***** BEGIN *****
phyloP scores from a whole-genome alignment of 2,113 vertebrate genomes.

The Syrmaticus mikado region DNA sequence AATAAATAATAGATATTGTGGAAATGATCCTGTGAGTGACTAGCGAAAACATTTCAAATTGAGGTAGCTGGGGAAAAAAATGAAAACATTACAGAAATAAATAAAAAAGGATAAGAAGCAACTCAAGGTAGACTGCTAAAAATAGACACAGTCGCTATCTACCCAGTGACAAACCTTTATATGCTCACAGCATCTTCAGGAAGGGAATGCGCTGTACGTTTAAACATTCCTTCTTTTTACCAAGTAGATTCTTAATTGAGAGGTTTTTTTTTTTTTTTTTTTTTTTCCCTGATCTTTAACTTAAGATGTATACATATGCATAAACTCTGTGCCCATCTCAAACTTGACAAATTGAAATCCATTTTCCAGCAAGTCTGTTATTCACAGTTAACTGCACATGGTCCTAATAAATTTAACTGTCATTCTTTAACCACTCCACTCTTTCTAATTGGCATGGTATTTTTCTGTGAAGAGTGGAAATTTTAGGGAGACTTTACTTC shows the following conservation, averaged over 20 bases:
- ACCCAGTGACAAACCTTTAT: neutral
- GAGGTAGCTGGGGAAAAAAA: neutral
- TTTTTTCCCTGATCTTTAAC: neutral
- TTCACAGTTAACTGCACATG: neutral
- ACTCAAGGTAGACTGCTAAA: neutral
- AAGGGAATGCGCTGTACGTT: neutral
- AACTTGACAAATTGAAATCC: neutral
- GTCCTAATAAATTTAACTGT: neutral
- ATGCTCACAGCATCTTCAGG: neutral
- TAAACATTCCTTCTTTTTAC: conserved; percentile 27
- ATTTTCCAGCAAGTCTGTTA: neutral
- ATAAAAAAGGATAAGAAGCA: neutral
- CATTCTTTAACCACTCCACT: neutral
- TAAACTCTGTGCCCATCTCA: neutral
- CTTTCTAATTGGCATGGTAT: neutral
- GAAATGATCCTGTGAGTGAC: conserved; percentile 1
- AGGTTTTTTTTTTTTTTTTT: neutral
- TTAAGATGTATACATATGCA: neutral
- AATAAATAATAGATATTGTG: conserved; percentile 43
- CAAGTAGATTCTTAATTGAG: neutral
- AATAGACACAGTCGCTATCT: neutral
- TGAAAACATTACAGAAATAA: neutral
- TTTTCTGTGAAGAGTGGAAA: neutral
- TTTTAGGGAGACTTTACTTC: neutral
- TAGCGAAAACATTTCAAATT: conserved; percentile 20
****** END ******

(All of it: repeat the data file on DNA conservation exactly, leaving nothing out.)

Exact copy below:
phyloP scores from a whole-genome alignment of 2,113 vertebrate genomes.

The Syrmaticus mikado region DNA sequence AATAAATAATAGATATTGTGGAAATGATCCTGTGAGTGACTAGCGAAAACATTTCAAATTGAGGTAGCTGGGGAAAAAAATGAAAACATTACAGAAATAAATAAAAAAGGATAAGAAGCAACTCAAGGTAGACTGCTAAAAATAGACACAGTCGCTATCTACCCAGTGACAAACCTTTATATGCTCACAGCATCTTCAGGAAGGGAATGCGCTGTACGTTTAAACATTCCTTCTTTTTACCAAGTAGATTCTTAATTGAGAGGTTTTTTTTTTTTTTTTTTTTTTTCCCTGATCTTTAACTTAAGATGTATACATATGCATAAACTCTGTGCCCATCTCAAACTTGACAAATTGAAATCCATTTTCCAGCAAGTCTGTTATTCACAGTTAACTGCACATGGTCCTAATAAATTTAACTGTCATTCTTTAACCACTCCACTCTTTCTAATTGGCATGGTATTTTTCTGTGAAGAGTGGAAATTTTAGGGAGACTTTACTTC shows the following conservation, averaged over 20 bases:
- ACCCAGTGACAAACCTTTAT: neutral
- GAGGTAGCTGGGGAAAAAAA: neutral
- TTTTTTCCCTGATCTTTAAC: neutral
- TTCACAGTTAACTGCACATG: neutral
- ACTCAAGGTAGACTGCTAAA: neutral
- AAGGGAATGCGCTGTACGTT: neutral
- AACTTGACAAATTGAAATCC: neutral
- GTCCTAATAAATTTAACTGT: neutral
- ATGCTCACAGCATCTTCAGG: neutral
- TAAACATTCCTTCTTTTTAC: conserved; percentile 27
- ATTTTCCAGCAAGTCTGTTA: neutral
- ATAAAAAAGGATAAGAAGCA: neutral
- CATTCTTTAACCACTCCACT: neutral
- TAAACTCTGTGCCCATCTCA: neutral
- CTTTCTAATTGGCATGGTAT: neutral
- GAAATGATCCTGTGAGTGAC: conserved; percentile 1
- AGGTTTTTTTTTTTTTTTTT: neutral
- TTAAGATGTATACATATGCA: neutral
- AATAAATAATAGATATTGTG: conserved; percentile 43
- CAAGTAGATTCTTAATTGAG: neutral
- AATAGACACAGTCGCTATCT: neutral
- TGAAAACATTACAGAAATAA: neutral
- TTTTCTGTGAAGAGTGGAAA: neutral
- TTTTAGGGAGACTTTACTTC: neutral
- TAGCGAAAACATTTCAAATT: conserved; percentile 20